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Updated:  Aug 12, 2013
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Lodovico Mazzolini

Italian painter, b. in Ferrara in 1480; d., according to one account, in 1528, and to another, in 1530

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* Published by Encyclopedia Press, 1913.


Mazzolini , LODOVICO (also known as MASSOLINI DA FERRARA, LODOVICO FERRARESA, and IL FERRARESE), Italian painter, b. in Ferrara in 1480; d., according to one account, in 1528, and to another, in 1530; place of death unknown. This artist is generally represented as having been a pupil of Lorenzo Costa, and as having come under the influence of Ercole Roberti, but should be more correctly described as a pupil of Panetti. Morelli called him "the Glow-worm", "der Gluhwurm", from his brilliant gem-like color and luminous sparkling quality, and he proved that Mazzolini was a pupil of Panetti rather than Costa, by the form of the ear an, and in his paintings, by his landscape backgrounds with steep conical blue mountains and streaks of dazzling white, and by his scheme of color. Comparing Lorenzo Costa with Perugino, Morelli compares Panetti with Pintorrichio, although he says as an artist the Perugian far surpassed the somewhat dry and narrow-minded artist of Ferrara, but it is perfectly clear that it was to this dry and so-called narrow-minded man that Mazzolini owed his excellent work. The architectural backgrounds of his pictures are their specially distinctive feature, and notably the creamy-toned marble. Attention should further be directed to his use of gold in the high lights of his draperies.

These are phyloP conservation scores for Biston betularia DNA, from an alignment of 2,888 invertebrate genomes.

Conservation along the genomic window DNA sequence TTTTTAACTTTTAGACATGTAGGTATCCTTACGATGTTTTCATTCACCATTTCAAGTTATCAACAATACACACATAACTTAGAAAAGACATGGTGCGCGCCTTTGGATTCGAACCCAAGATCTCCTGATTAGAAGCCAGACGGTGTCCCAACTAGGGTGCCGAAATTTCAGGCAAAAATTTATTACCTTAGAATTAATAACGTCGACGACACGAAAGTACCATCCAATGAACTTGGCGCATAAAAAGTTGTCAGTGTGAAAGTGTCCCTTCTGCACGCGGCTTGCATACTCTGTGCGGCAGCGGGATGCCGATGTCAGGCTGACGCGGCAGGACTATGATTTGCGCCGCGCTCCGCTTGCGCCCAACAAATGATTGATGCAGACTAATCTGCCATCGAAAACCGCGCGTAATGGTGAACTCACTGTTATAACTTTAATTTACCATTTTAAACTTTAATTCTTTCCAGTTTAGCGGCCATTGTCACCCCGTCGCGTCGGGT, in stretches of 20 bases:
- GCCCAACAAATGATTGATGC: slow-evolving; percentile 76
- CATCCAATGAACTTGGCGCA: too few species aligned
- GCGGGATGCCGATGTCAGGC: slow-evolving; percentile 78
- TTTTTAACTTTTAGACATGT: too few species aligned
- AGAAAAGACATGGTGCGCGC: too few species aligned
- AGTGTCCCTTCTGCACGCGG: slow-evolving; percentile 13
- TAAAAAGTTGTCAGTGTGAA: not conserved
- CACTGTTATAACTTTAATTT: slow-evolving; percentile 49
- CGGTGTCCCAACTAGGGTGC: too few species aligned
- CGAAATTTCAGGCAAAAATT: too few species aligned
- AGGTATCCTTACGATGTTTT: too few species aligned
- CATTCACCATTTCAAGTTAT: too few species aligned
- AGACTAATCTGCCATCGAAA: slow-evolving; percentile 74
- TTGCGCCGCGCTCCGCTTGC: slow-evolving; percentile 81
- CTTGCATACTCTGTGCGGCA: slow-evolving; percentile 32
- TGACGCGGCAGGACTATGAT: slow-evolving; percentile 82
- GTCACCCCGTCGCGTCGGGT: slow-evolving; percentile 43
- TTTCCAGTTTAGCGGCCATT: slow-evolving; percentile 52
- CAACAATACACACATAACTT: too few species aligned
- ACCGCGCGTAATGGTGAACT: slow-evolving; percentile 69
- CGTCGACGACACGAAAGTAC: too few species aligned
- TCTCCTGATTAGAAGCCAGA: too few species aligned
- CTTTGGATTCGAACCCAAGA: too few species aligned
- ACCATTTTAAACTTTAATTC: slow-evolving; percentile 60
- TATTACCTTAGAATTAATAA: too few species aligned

Of his personal history we know nothing, save that he worked both in Ferrara and Bologna, and that he married in 1521 Giovanna, the daughter of Bartolomeo Vacchi, a Venetian painter. His most notable picture represents Christ disputing with the doctors, is dated 1524, and to be seen at Berlin. It is in his pictures with small figures that he displays the power of imparting pleasure, as his gift was rather in the direction of genre than of historical painting, and to most observers there is something curiously Flemish about his work. There is a second important picture of his in Berlin, a Virgin and Child, two at the Louvre, one in Ferrara, three in the National Gallery, and three in Florence, other examples in Munich, and in various private collections. The chief work of his in England is one belonging to Lord Wimborne. He is also represented in the galleries of Turin, St. Petersburg, The Hague, and in the Capitol at Rome, the Doria, and the Borghese.

GEORGE CHARLES WILLIAMSON


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